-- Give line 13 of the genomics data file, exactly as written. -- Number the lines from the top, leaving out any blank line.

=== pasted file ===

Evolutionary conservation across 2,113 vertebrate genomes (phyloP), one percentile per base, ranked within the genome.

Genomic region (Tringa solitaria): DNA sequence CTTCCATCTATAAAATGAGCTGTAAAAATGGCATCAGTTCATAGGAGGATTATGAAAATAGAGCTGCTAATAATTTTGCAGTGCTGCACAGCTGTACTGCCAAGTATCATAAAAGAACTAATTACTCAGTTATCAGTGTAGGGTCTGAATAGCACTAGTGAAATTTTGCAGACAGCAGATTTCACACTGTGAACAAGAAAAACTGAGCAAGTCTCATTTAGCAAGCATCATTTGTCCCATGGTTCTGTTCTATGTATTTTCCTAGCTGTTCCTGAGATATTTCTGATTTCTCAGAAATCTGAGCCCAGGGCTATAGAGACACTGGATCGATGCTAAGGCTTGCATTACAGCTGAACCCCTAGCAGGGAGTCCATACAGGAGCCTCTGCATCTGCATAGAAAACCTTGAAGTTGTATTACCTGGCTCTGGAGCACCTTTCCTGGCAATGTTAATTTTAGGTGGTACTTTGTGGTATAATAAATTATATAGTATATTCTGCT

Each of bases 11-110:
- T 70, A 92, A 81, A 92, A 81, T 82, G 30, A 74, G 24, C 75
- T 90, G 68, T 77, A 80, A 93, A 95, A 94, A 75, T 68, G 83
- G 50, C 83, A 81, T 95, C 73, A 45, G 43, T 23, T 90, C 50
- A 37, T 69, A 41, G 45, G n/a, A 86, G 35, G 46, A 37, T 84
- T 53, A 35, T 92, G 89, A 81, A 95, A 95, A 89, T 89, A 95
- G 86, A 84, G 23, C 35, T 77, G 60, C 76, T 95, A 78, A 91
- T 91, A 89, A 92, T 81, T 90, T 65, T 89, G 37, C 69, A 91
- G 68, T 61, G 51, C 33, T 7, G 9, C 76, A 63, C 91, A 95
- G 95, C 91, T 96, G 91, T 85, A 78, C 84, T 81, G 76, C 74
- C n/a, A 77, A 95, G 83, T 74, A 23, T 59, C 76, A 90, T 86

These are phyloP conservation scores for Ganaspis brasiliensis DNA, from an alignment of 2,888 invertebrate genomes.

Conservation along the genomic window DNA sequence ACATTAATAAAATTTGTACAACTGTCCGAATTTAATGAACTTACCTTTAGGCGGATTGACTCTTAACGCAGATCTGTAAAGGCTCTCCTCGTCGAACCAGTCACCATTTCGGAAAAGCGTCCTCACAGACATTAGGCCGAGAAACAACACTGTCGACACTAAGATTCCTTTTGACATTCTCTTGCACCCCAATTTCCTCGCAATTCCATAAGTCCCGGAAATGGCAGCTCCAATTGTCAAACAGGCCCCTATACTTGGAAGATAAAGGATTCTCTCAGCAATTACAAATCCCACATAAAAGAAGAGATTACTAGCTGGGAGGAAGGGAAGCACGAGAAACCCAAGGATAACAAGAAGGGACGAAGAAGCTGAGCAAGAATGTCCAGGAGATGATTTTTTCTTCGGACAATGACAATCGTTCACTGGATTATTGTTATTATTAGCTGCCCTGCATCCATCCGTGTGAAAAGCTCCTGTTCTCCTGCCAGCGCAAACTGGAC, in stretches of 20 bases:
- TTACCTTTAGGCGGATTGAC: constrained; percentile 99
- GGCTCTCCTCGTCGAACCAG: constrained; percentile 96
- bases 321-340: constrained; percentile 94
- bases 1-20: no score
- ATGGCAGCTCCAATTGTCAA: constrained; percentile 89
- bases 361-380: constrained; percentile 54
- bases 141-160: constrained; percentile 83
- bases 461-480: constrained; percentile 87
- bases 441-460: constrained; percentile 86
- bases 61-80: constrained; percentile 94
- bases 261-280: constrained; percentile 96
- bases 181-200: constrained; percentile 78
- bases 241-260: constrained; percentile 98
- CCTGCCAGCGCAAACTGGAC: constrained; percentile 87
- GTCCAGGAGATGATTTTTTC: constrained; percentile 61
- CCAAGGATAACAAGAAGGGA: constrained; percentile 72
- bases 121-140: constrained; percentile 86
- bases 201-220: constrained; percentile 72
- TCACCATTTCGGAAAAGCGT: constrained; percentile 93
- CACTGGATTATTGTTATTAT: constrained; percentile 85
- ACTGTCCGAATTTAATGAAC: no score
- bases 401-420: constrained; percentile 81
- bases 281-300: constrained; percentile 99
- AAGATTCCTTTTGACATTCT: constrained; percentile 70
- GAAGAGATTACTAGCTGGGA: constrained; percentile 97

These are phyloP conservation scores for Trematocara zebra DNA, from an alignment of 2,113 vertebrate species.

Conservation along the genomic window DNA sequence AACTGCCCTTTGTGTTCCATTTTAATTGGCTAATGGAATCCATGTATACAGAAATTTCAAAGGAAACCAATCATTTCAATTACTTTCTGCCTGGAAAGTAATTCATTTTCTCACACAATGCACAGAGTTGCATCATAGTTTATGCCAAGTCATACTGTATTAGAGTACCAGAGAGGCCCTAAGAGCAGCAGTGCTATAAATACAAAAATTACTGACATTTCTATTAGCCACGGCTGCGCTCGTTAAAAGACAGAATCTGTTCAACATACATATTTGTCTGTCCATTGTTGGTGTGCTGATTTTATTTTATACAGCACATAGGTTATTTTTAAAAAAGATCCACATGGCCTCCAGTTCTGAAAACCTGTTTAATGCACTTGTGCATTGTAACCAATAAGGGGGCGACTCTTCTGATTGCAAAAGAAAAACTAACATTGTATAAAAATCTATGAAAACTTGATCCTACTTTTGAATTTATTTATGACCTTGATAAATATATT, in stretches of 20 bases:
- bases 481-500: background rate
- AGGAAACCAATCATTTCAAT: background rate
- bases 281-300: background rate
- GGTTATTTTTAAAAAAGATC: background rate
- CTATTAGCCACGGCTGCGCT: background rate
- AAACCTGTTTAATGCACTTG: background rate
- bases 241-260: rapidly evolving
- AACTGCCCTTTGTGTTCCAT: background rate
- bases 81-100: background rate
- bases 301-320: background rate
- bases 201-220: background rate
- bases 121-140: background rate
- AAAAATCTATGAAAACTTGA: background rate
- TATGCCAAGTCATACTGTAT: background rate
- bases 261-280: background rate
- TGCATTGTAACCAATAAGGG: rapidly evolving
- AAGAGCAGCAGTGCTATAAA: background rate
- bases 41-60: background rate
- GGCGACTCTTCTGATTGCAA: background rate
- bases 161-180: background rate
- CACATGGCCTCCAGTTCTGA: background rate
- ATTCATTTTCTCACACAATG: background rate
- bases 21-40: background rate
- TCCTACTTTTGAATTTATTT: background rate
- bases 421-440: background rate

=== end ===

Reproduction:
- C n/a, A 77, A 95, G 83, T 74, A 23, T 59, C 76, A 90, T 86